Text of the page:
Ordinary Americans, and even most lawmakers, know very little about the country’s controversial use of drone strikes overseas.
The Obama administration has frequently dodged the question of whether it has the authority to order drone strikes against its own citizens on U.S. soil (we already know they think its applicable in foreign lands). On Monday, Attorney General Eric Holder essentially confirmed the fear that it could happen here, when he suggested the president could have that power under “extraordinary circumstances.”
“It is possible, I suppose, to imagine an extraordinary circumstance in which it would be necessary and appropriate under the Constitution and applicable laws of the United States for the President to authorize the military to use lethal force within the territory of the United States,” Holder wrote in a Monday letter to Sen. Rand Paul, R-Ky. “Were such an emergency to arise, I would examine the particular facts and circumstances before advising the President on the scope of his authority.”
Holder, before launching into that explanation, made sure to that state such a scenario is “hypothetical, unlikely to occur, and one we hope no President will ever have to confront.” He also said such an event could only conceivably occur under times of extreme duress, such as the Pearl Harbor attack or Sept. 11, 2001, terrorist attacks.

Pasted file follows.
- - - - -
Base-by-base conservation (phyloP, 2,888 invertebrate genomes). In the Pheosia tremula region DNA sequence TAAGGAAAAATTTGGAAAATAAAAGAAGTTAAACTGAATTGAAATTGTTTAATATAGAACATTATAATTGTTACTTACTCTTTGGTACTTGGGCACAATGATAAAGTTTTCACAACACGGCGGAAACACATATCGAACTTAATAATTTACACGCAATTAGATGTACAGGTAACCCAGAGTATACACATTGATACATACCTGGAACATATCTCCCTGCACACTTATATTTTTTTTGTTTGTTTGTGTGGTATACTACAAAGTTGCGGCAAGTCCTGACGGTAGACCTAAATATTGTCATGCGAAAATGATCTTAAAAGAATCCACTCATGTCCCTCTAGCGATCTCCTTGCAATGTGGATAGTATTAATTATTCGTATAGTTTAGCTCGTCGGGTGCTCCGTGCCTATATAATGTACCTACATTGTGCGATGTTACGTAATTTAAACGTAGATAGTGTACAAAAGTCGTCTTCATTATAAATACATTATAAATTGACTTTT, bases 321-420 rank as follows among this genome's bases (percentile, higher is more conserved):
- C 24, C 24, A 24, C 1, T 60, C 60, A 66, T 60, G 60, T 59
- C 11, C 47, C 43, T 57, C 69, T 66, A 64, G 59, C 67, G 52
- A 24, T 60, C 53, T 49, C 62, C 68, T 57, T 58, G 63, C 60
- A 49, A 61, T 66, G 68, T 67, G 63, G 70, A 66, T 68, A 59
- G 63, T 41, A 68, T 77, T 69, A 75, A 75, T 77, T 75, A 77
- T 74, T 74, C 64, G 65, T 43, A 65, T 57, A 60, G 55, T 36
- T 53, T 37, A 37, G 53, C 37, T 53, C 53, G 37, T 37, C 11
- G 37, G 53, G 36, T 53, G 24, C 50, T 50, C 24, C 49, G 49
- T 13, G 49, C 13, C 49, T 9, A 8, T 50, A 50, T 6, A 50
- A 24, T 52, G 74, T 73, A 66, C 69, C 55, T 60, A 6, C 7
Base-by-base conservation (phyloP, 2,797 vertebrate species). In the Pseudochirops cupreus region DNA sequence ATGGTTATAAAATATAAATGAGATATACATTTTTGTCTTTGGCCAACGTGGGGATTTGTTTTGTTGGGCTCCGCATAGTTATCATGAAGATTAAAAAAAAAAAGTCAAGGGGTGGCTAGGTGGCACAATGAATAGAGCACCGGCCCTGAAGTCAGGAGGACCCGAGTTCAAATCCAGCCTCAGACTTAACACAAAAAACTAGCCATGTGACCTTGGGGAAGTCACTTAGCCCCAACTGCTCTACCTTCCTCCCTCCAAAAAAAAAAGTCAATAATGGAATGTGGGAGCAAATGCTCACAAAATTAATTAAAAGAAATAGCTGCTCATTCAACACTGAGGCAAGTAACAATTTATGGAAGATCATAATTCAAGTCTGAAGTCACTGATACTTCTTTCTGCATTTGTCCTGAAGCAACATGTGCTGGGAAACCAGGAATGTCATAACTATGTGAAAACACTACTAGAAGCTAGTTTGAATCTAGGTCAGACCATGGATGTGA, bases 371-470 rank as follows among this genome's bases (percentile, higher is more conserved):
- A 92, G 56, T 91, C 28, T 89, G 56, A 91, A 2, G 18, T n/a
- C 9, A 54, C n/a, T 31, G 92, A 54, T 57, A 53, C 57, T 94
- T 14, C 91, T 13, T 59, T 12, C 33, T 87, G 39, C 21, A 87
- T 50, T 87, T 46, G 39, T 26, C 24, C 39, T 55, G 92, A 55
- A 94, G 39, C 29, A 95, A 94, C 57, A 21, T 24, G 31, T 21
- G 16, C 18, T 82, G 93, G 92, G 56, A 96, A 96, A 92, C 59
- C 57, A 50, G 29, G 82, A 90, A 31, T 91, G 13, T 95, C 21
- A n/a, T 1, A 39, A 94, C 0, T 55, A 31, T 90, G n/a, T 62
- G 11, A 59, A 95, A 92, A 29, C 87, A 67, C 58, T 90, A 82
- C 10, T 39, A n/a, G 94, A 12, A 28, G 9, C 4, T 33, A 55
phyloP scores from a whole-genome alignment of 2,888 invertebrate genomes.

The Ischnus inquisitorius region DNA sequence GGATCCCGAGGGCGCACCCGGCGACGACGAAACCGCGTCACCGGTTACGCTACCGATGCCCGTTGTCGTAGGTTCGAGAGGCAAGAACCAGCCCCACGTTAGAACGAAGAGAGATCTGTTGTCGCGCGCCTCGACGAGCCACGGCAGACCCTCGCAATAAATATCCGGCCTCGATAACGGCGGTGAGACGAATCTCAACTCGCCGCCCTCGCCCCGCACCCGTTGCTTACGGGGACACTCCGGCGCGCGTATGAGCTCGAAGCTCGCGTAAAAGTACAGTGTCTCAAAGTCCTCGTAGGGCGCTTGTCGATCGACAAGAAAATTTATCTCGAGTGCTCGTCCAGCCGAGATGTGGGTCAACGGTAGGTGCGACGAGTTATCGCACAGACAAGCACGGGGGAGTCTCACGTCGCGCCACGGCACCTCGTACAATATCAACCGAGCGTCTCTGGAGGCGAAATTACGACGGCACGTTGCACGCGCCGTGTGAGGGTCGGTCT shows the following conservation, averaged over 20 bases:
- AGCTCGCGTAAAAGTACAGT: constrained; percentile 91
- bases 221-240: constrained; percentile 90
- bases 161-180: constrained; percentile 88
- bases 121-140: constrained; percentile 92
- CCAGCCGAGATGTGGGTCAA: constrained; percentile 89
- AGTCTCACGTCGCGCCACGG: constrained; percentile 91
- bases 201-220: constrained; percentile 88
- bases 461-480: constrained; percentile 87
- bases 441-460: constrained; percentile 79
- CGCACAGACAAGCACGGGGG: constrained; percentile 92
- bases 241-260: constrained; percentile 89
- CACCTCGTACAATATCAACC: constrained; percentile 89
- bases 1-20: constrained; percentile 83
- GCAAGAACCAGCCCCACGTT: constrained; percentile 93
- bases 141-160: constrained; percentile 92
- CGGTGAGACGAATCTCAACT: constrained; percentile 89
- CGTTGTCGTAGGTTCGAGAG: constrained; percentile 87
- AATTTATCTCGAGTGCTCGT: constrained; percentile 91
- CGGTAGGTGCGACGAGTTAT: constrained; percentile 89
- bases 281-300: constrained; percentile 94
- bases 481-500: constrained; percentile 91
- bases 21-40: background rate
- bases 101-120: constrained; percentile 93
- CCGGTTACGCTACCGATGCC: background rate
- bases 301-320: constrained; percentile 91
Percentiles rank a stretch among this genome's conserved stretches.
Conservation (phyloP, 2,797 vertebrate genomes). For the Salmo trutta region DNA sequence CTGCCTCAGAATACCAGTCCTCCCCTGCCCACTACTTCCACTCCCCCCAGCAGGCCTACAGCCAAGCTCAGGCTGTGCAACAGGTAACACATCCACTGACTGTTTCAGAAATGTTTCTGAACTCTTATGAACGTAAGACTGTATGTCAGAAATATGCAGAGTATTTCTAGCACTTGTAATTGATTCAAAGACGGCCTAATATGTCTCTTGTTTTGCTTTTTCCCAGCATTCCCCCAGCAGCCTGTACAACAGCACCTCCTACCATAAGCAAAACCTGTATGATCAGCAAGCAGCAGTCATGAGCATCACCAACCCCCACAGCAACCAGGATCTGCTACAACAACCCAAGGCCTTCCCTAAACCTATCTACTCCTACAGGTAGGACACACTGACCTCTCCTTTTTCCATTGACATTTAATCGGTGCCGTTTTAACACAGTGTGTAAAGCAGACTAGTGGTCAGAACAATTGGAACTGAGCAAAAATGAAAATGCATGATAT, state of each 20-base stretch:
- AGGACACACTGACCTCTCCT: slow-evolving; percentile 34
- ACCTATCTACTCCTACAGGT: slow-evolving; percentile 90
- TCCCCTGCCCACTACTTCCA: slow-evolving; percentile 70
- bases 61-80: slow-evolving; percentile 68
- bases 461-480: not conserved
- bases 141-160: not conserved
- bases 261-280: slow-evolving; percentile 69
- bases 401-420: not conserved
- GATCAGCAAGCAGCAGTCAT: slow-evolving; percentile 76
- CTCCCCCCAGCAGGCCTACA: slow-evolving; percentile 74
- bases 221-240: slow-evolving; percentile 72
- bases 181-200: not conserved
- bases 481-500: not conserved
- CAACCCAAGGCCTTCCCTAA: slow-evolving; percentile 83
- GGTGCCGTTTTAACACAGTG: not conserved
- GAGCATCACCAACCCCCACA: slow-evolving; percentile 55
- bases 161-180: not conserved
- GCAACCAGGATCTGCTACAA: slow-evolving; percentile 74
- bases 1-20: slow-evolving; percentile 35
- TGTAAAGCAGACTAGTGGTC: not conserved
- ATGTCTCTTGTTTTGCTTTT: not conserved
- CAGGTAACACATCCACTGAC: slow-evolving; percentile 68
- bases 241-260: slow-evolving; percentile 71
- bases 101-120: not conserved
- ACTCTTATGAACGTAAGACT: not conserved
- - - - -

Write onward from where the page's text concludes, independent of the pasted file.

Paul, however, said Holder’s answer is “frightening” and “an affront to the constitutional due process rights of all Americans.”
His concerns could also delay the nomination of Obama’s pick for CIA director, John Brennan.
Although Brennan’s nomination for the position moved forward on Tuesday, when it was approved by the Senate Intelligence Committee in a 12-3 vote, Paul may still attempt to put a hold on the nomination.
Last month, Paul threatened to filibuster the nomination until Brennan directly answered the question of whether or not the president can kill American citizens through the drone program on U.S. soil.
Brennan told Paul that “the agency I have been nominated to lead does not conduct lethal operations inside the United States — nor does it have any authority to do so,” but added that the Justice Department would have to be appealed to discuss the legality of the act.
Obama, in a Google+ Hangout last month, refused to specify whether he had the authority to order those strikes against American citizens. The vagueness of his administration on this issue has already led several lawmakers and media outlets to suspect the president dodged the question precisely because he knew the answer was “yes.”
Ashley covers U.S. politics for the International Business Times, with a focus on civil liberties, women's issues and campaign finance. Her work has also appeared in The...